No Guts, No Glory
Let’s start with the tough stuff. Nine days after the launch of PaddleQuest in Old Forge, New York, John has just survived the trip’s toughest 48 hours. But the nasty creature he battled for the past two days doesn’t live in the great outdoors.
A nasty stomach bug had John going more than a bit off course. If you think it’s hard flagging a cab on a rainy night in NYC, try finding one along the Northern Forests Canoe Trail. John finally connected with a cabbie who could take him to the promised land: a pharmacy that stocked the Immodium that let him trade a seat in the bushes for the one in his canoe again.
Cash was the one supply John didn’t think he’d need in the wilderness, but his cabbie was cool. The Good Samaritan cited his refusal to “mess with the bad karma” he was sure would befall him if he didn’t help his wayward passenger in his hour of need.
John still managed to cover 20+ miles during those two terrible days, but the seven before it saw much better adventures.
Better—but still rocky. They included a rescue for paddling friends, Brian and Ned, who slipped in for an unintended swim in some rapids. John’s canoe connected with a rock, mandating a stop to apply a fiberglass repair over the hole and a few hours of river-gazing while the patch dried.
Afterwards, blowdowns and dams along the Saranac River made the going especially challenging along the remote waterway. The roots and rocks on the portage trails bit at John’s canoe-dolly wheels until they finally failed, and he had to replace them to continue on his way.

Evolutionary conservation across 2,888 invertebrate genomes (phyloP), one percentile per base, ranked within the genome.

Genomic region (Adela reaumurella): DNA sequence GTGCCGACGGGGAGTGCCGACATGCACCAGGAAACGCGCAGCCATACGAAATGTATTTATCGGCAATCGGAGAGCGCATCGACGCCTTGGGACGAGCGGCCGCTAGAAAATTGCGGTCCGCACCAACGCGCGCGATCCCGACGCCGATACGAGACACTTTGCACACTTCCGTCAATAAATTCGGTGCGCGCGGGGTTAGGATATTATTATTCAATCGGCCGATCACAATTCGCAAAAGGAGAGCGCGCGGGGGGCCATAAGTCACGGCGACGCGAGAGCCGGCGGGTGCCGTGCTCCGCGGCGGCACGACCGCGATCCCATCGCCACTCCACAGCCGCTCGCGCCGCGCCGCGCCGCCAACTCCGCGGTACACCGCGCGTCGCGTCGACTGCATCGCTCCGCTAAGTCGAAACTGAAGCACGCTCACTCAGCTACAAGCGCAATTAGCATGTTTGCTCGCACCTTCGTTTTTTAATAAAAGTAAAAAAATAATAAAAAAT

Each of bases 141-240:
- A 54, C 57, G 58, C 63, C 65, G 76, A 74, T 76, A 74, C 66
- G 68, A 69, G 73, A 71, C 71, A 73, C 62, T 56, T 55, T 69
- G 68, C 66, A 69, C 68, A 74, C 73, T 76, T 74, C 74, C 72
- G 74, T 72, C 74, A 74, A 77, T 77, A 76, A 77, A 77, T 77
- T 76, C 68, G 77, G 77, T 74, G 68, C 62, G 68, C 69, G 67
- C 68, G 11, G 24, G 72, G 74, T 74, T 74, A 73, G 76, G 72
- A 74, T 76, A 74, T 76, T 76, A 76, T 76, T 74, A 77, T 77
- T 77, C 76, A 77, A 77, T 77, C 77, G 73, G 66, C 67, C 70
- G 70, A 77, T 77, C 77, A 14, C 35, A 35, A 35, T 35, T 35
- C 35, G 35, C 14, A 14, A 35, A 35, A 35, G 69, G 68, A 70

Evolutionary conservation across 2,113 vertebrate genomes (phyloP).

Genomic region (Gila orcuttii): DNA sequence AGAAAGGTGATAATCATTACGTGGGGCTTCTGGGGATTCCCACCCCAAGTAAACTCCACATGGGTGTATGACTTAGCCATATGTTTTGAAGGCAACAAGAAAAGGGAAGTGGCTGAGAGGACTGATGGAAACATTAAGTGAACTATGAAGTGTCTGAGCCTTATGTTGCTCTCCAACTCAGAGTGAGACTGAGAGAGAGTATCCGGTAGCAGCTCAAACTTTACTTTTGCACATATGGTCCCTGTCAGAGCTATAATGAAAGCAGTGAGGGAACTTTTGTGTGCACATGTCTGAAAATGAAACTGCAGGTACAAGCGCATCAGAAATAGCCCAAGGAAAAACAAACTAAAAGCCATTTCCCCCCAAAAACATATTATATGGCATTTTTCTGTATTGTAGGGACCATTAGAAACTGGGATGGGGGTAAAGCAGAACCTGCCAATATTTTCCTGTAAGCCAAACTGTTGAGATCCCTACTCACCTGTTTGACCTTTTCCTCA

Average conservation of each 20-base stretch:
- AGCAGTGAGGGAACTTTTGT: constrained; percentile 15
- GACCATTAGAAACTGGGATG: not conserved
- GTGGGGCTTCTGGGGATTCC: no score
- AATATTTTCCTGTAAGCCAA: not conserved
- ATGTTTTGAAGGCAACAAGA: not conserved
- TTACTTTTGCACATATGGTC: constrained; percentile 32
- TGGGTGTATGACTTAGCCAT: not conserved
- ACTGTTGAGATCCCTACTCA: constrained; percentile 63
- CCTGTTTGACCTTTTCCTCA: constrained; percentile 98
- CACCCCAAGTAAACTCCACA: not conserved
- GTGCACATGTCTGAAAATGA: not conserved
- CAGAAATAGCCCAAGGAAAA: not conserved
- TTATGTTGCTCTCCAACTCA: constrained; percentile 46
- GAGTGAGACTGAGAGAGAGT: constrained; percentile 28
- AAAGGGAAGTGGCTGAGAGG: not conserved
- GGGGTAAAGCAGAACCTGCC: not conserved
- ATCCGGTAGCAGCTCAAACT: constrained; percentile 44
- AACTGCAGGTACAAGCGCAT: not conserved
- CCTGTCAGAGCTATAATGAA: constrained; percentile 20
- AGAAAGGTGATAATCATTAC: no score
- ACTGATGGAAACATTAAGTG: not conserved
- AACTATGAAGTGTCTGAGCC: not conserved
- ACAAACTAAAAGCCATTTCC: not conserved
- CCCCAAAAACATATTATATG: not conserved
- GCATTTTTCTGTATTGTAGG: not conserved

Through it all, John reported to wife Nicole that there was plenty of silver to report among the cloudy conditions. They included some thrilling whitewater stretches, the cold beauty of a world slowly waking up from winter, and the warmth of some unexpected friends; after Ned and Brian’s swim, the guys hooked up with a bevy of backyard barbecuers who were only too happy to help restore the tired trio.
With New York in his wake, John headed across the wide reaches of Lake Champlain this morning. It’s in the 30’s, with wind and snow showers forecast for tomorrow afternoon. But with his gut finally settled on an even keel, John’s ready to take on whatever Mother Nature has in store next.
Early spring in the Adirondacks is extremely raw. Freezing temps at night with daytime highs promising a transition from drab brown to a revival of green and the new life of nature’s parents traveling in pairs. I’m struck by the deliberate effort to balance human desires and the needs of nature in this place. Dams, hydropower projects, lakeside development, commerce and nature seem to be in peaceful coexistence, we seem to be preserving what remains and we need more of that outside like of this preserve. Leaving the Adirondack Forest Preserve, I was struck powerfully by this lack of balance. We should be doing better.
Despite falling ill and having to push myself through 20 mile days and frozen nights, I find genuine joy and spiritual uplifting when descending Rapids I had never seen before, floating through a conifer corridor with a bald eagle assessing me from his perch and listening to the of barred owls and the night sounds as I drift off to sleep in my tent under a full moon with the fragrance of pine in my nostrils.
This is not a vacation. It is a journey of a lifetime with something new and may things unexpected around every bend. The people and places add to who I am and I will be much richer for this time well spent. New York is behind me, Vermont and the rest are in front. Bring it!